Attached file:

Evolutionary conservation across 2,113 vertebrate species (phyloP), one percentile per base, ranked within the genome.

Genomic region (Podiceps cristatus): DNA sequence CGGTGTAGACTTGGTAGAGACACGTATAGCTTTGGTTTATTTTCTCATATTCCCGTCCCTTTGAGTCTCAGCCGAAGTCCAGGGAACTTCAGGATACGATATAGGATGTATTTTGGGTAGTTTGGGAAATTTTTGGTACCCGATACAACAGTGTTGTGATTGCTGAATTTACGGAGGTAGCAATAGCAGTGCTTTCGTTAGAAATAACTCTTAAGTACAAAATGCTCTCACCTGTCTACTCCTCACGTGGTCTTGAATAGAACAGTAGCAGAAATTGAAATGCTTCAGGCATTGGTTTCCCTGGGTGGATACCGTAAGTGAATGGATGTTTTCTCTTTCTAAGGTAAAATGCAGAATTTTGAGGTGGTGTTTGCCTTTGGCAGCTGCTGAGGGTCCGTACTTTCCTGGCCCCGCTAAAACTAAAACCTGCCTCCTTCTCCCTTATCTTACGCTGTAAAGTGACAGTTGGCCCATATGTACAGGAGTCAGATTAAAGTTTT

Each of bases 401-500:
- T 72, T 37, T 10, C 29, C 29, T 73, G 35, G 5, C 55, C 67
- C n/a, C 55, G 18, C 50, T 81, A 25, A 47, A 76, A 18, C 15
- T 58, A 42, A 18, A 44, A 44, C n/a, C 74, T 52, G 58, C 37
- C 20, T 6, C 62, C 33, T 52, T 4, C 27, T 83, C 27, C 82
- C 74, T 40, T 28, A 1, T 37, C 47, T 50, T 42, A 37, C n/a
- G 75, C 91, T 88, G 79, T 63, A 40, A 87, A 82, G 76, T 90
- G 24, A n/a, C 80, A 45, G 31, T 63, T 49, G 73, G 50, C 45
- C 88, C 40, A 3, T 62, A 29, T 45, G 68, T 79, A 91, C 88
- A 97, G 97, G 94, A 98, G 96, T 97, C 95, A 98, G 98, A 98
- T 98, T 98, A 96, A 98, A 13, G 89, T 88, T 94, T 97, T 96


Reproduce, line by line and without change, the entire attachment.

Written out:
Evolutionary conservation across 2,113 vertebrate species (phyloP), one percentile per base, ranked within the genome.

Genomic region (Podiceps cristatus): DNA sequence CGGTGTAGACTTGGTAGAGACACGTATAGCTTTGGTTTATTTTCTCATATTCCCGTCCCTTTGAGTCTCAGCCGAAGTCCAGGGAACTTCAGGATACGATATAGGATGTATTTTGGGTAGTTTGGGAAATTTTTGGTACCCGATACAACAGTGTTGTGATTGCTGAATTTACGGAGGTAGCAATAGCAGTGCTTTCGTTAGAAATAACTCTTAAGTACAAAATGCTCTCACCTGTCTACTCCTCACGTGGTCTTGAATAGAACAGTAGCAGAAATTGAAATGCTTCAGGCATTGGTTTCCCTGGGTGGATACCGTAAGTGAATGGATGTTTTCTCTTTCTAAGGTAAAATGCAGAATTTTGAGGTGGTGTTTGCCTTTGGCAGCTGCTGAGGGTCCGTACTTTCCTGGCCCCGCTAAAACTAAAACCTGCCTCCTTCTCCCTTATCTTACGCTGTAAAGTGACAGTTGGCCCATATGTACAGGAGTCAGATTAAAGTTTT

Each of bases 401-500:
- T 72, T 37, T 10, C 29, C 29, T 73, G 35, G 5, C 55, C 67
- C n/a, C 55, G 18, C 50, T 81, A 25, A 47, A 76, A 18, C 15
- T 58, A 42, A 18, A 44, A 44, C n/a, C 74, T 52, G 58, C 37
- C 20, T 6, C 62, C 33, T 52, T 4, C 27, T 83, C 27, C 82
- C 74, T 40, T 28, A 1, T 37, C 47, T 50, T 42, A 37, C n/a
- G 75, C 91, T 88, G 79, T 63, A 40, A 87, A 82, G 76, T 90
- G 24, A n/a, C 80, A 45, G 31, T 63, T 49, G 73, G 50, C 45
- C 88, C 40, A 3, T 62, A 29, T 45, G 68, T 79, A 91, C 88
- A 97, G 97, G 94, A 98, G 96, T 97, C 95, A 98, G 98, A 98
- T 98, T 98, A 96, A 98, A 13, G 89, T 88, T 94, T 97, T 96